City Council members took care of 56 agenda items, including next year’s budget, last week at what was to be their last meeting before summer vacation.
It turned out, though, that there was some leftover business demanding decisions before July 1. So the council convenes one more time Wednesday for, among other items, public hearings on more than $11 million in economic development incentives.
The incentives, proposed by the city’s economic development office, involve two projects downtown:
▪ $6 million for renovating the former Liggett and Myers cigarette factory, now called the “Chesterfield Building,” at Main and Duke streets, with 765 parking spaces off-site;
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▪ $5.25 million for building the “Durham Innovation District’s” first phase, including 271,000 square feet of office and laboratory space, on Morris Street.
Both incentives would be paid out over 15 years, starting after the projects are finished and generating tax revenue.
A $500,000 affordable-housing grant and new members for the Civilian Police Review Board complete the agenda.
Built in the late 1940s and originally dubbed the “New Factory,” the former cigarette plant has been vacant since the Liggett and Myers tobacco company closed its Durham operations in 2000.
Blue Devil Ventures, which began the L&M complex’s redevelopment into West Village, planned a makeover for the factory. That company, founded by former Duke basketball stars Brian Davis and Christian Laettner, hit financial reverses.
Subsequent legal maneuvering stalled redevelopment until Wexford Science & Technology acquired the 360,000 square foot building in late 2013, paying $7.5 million.
Plans are, according to city economic development Director Kevin Dick’s agenda memo (nando.com/1eb), for a $91 million capital investment to put 153,000 square feet of lab space, 78,000 square feet of offices, 42,000 square feet of “research and development innovation space” and 11,000 square feet of ground-floor retail into the factory building.
Wexford, which created the project subsidiary Wexford Chesterfield Parking LLC, also plans a parking deck and 221-space surface lot just to the south, across the N.C. Railroad corridor and future light-rail line. The city estimates that Chesterfield tenants will create 710 permanent jobs, with 560 temporary jobs created by construction, with work beginning this year and finished in 2016.
Incentive payments of $400,000 per year would begin in 2018, taking about 70 percent of the additional tax revenue the city projects the renovation to generate.
Longfellow Real Estate Partners of Boston and Measurement Inc. of Durham announced last fall that they planned to develop a 1.7-million square foot science/technology “Innovation District” on 15 acres between Duke Street and Durham Central Park.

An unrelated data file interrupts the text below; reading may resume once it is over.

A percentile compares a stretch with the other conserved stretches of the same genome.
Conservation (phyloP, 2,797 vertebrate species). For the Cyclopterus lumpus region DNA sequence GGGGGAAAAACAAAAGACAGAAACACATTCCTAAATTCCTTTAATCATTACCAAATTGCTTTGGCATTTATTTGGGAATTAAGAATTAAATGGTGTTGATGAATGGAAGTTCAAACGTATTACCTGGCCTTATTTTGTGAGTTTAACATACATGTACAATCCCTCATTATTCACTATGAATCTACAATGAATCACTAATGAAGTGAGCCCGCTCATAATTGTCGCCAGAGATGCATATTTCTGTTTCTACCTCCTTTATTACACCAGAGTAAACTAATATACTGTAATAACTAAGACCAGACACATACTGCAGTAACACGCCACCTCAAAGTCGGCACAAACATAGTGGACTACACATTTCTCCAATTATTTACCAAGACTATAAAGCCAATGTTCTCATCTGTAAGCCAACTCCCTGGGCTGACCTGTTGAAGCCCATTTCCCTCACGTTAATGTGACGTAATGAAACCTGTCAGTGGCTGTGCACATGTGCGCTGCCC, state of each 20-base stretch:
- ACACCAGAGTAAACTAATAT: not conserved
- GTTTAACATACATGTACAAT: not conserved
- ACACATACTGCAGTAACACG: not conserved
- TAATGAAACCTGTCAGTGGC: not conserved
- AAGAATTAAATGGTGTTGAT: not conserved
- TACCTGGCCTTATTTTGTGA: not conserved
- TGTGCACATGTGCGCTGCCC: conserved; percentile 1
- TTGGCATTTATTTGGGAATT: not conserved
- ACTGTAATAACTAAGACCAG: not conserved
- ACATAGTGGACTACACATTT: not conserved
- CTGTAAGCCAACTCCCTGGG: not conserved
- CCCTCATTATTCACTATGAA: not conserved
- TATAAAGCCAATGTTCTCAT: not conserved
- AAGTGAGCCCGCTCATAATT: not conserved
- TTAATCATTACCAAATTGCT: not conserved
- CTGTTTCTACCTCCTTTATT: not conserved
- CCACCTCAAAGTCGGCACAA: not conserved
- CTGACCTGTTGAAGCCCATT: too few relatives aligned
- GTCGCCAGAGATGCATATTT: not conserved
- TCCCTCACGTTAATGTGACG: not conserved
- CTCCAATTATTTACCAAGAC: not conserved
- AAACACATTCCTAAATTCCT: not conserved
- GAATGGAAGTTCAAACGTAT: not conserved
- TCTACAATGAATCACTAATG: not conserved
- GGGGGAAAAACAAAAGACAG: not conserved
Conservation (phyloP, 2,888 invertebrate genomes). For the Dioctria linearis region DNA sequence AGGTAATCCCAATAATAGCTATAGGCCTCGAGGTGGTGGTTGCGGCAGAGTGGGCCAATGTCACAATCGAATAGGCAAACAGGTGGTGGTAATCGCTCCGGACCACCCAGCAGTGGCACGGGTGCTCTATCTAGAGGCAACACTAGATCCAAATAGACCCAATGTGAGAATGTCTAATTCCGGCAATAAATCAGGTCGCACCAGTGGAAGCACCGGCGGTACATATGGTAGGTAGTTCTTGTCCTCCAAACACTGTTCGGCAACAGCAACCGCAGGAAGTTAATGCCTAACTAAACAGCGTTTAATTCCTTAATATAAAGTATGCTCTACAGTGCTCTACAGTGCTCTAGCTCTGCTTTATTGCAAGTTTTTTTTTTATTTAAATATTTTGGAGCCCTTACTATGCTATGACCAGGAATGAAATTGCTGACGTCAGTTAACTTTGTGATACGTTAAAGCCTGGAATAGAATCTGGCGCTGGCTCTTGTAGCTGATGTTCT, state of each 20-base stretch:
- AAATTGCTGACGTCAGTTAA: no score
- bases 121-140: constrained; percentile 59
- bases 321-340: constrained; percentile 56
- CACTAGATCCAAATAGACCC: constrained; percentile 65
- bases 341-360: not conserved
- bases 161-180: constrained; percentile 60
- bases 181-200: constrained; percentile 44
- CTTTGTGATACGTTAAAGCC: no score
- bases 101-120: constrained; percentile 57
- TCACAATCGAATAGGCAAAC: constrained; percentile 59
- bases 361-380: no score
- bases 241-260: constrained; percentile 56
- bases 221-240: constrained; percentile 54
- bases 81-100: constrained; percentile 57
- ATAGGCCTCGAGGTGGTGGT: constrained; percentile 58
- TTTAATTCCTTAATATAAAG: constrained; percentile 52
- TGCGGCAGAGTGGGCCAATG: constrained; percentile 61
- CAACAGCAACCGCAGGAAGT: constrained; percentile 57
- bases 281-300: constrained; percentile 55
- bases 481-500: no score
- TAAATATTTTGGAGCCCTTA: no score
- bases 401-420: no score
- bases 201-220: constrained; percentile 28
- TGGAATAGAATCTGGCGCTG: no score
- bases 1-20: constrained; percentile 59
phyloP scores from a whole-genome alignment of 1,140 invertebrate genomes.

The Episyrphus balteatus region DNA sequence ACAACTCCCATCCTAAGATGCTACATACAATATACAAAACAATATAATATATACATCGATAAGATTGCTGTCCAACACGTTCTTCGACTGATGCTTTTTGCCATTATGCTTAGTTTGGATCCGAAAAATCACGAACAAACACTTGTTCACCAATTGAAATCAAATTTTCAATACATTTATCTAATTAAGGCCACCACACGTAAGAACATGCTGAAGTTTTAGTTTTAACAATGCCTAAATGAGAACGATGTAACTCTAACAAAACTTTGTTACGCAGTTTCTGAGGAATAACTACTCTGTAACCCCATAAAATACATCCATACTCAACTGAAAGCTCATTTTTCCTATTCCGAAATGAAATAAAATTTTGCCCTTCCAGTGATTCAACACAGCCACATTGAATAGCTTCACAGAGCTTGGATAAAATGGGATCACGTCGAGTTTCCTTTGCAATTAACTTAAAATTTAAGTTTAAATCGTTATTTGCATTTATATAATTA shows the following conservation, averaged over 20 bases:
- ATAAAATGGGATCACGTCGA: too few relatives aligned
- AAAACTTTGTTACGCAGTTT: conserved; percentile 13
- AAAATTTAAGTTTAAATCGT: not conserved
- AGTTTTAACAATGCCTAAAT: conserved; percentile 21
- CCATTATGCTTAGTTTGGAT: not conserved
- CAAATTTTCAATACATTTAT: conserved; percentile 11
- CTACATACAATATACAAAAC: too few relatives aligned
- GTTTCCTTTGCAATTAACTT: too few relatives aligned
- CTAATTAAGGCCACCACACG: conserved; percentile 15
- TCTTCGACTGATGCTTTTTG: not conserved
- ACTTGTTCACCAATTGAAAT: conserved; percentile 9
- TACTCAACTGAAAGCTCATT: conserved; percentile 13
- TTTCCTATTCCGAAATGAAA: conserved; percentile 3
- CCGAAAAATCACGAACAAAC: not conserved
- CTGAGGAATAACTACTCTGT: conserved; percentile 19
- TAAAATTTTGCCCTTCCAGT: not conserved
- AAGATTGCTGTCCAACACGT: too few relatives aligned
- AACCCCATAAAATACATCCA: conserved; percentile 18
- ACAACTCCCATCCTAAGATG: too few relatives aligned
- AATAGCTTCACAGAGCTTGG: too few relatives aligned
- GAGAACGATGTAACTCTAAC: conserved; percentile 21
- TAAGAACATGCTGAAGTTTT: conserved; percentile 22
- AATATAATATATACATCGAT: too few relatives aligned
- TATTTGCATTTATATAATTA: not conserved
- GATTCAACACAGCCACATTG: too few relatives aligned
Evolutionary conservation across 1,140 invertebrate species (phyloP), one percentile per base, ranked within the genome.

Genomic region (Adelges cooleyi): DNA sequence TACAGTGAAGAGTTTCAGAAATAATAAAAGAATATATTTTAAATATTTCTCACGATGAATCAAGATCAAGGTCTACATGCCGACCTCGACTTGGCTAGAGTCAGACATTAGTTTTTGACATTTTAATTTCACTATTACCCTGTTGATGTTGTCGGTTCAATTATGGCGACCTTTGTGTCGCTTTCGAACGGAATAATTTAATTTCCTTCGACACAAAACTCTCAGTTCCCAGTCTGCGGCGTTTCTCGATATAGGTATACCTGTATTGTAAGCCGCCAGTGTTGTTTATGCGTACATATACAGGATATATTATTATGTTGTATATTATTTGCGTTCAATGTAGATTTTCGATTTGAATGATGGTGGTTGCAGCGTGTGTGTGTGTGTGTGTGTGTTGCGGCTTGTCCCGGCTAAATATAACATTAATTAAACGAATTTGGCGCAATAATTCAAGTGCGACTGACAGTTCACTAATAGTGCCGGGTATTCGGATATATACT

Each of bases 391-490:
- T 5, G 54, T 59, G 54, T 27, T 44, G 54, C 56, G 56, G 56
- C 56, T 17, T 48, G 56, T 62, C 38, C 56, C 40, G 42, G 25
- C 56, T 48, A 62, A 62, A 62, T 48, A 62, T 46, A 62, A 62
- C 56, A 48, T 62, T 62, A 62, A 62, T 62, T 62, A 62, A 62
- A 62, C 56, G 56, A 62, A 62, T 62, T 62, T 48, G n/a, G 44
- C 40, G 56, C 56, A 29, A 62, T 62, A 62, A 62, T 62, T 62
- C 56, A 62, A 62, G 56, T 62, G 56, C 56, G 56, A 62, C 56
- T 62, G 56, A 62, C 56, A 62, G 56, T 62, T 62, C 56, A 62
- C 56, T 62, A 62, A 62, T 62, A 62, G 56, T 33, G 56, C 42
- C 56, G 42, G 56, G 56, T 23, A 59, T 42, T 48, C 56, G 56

Their $87-million first phase consists of 126,000 square feet of laboratory space and 145,000 square feet of offices, an 820-space parking deck and a public park along Morris Street near Measurement’s Imperial Building. According to Dick, Longfellow also intends to pitch in $8.3 million worth of improvements to public property such as streets and sidewalks near its project.
Construction is expected to start in 2016 and bring up to 780 temporary jobs, with 850 permanent jobs created in the finished product. Incentive payments of $350,000 would start in 2020, assuming a 2018 completion and opening, like the Chesterfield proposal taking up about 70 percent of the new tax income Dick’s office projects the city will realize from the development.
Deal points include Longfellow’s making at least half its parking deck available for public use on nights and weekends. Both agreements require the developers and their general contractors to “make good faith efforts” to do business with Durham companies during construction.
In other business, the council has to decide on a $500,000 grant (nando.com/1ee) that Development Ventures Inc., a Durham Housing Authority subsidiary, is asking to cover “transactional liquidity and net worth requirements” in tax-credit financing for affordable-housing projects.
Money would come from the city’s half-cent property tax dedicated to affordable housing.
The council also has to vote on City Manager Tom Bonfield’s nominations for four seats on the Police Review Board (nando.com/1ed) whose current occupants’ terms expire June 30. Nominees are Jeffrey S. Clark, Stephen E. Kraus, DeWarren K. Langley and Cynthia L. Wells.
The Durham City Council meets at 5 p.m. Wednesday in the City Hall council chamber. The meeting is open to the public, with public comment opportunity on economic incentive proposals for Wexford Chesterfield Parking LLC and Longfellow Real Estate Partners LLC. The agenda is available at nando.com/1ec.